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The Work at Work: Motivation vs. Inspiration

Posted Sep 26 2008 5:16pm
The dictionary definition of motivation is to induce, incite, or impel.

The definition of inspiration is a stimulus, an animating action or influence.




In this video clip, business consultant and leadership theorist Dr. Lance Secretan discusses the diffierences between motivation and inspiration. Byron Katie says that motivation is fear-based and therefore stressful. Here, Secretan says that motivation is a form of bribery an act of selfishness and greed: "Do what I want and I'll give you what you want."

Inspiration, on the other hand, comes from the Latin word spirare, which means to breathe, or to give life. The same root word is found in the English words respiration and spirit. Inspiring leaders generously share their knowledge and enthusiasm. They lead by example, acting in alignment with their core values.

Says Secretan, "Love is what powers inspiration." Can you find where that's true? Think about how you move in the world when you align your actions with what you love and hold as your truth. Are you more productive, efficient and available when you are inspired, or when you are "motivated"?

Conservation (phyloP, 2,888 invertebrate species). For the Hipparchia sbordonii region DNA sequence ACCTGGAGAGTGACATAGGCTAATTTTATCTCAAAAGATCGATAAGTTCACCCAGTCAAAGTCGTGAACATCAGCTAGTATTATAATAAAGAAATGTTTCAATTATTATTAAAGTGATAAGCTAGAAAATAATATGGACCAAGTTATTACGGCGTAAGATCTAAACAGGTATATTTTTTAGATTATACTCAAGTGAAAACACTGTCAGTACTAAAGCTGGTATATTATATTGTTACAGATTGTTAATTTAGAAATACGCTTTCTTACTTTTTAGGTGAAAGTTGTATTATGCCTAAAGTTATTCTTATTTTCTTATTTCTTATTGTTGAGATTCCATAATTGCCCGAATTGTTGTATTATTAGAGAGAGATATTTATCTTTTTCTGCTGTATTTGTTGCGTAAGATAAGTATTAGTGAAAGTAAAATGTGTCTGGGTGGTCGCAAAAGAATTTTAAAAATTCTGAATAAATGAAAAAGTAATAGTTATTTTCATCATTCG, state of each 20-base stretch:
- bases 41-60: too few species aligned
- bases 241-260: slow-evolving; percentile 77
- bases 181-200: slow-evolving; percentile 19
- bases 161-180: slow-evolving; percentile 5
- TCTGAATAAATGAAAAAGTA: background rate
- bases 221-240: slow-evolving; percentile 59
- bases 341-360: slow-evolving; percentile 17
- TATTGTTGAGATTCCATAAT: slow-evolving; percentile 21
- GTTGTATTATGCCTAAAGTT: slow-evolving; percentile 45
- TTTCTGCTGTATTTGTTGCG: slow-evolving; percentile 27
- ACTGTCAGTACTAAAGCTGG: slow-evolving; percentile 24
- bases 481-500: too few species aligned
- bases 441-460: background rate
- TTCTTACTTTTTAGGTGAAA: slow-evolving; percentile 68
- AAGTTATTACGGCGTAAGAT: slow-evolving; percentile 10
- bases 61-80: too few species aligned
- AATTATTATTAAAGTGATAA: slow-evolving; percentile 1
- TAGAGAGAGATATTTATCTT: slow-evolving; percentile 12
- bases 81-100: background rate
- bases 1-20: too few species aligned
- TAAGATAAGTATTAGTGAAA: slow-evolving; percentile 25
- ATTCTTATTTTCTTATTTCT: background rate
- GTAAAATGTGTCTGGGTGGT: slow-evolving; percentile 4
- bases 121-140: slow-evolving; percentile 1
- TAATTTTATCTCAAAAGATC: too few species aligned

If love powers inspiration, what, then, powers motivation?

I know that when I am motivated, it's because I desire to attain something (for example, if I write one hour a day for six months, I might have the raw material for a book by the end of the six months). There's nothing wrong with that. In fact, the desire can be stoked by inspiration (such as, my friend followed a simple diet and exercise regimen; she feels better and looks great. Hm, I'd like to have tighter stomach muscles; if she can do it, maybe I can too.)

But there's another kind of motivator; the fear of losing something or of not having something. It's not inspiring; it's more like, "Attain that goal...or else!" ("Get your cholesterol down or you'll have a heart attack!" Force yourself to attend networking events and speak to at least five people; you'll never grow your business sitting at home!")

Desire and fear are the byproducts of unexamined thinking. It's fine to want things, and it may be prudent to "fear" fire or cross-currents (though I prefer to think of it as respecting them). But if I'm acting out of fear and calling it "motivation," I may wish to investigate my thoughts.


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